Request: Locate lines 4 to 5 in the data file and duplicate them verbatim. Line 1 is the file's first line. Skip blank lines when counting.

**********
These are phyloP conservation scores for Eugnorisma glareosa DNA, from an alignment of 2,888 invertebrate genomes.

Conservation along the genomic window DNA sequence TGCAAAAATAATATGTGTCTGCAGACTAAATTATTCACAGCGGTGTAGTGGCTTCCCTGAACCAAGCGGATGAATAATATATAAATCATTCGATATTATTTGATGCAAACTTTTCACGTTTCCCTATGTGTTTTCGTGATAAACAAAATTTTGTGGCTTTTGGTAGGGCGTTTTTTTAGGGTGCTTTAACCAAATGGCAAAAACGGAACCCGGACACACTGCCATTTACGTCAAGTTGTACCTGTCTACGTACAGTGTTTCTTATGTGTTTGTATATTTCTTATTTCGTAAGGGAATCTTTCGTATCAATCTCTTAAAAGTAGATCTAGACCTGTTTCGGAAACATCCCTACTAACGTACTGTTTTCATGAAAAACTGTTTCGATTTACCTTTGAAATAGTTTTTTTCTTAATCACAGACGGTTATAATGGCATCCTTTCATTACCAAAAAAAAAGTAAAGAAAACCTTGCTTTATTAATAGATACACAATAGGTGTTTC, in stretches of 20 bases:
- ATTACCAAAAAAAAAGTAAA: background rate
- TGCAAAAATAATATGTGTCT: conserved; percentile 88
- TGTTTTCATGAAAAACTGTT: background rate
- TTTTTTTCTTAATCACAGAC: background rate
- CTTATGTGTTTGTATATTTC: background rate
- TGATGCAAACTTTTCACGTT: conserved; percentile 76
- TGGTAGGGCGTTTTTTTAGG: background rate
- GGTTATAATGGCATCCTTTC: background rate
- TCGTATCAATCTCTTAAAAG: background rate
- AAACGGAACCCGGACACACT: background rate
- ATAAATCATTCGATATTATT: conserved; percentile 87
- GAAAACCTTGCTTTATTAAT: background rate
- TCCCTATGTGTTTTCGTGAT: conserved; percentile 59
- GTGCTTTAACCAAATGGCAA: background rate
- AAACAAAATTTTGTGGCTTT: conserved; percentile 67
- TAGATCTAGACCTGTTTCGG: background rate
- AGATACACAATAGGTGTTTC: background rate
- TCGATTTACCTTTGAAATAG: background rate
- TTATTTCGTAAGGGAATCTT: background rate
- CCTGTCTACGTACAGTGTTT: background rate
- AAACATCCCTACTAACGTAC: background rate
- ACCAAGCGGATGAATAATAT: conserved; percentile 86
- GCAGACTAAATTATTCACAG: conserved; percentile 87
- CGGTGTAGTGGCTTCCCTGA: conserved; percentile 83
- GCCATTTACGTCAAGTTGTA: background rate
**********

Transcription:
- TGCAAAAATAATATGTGTCT: conserved; percentile 88
- TGTTTTCATGAAAAACTGTT: background rate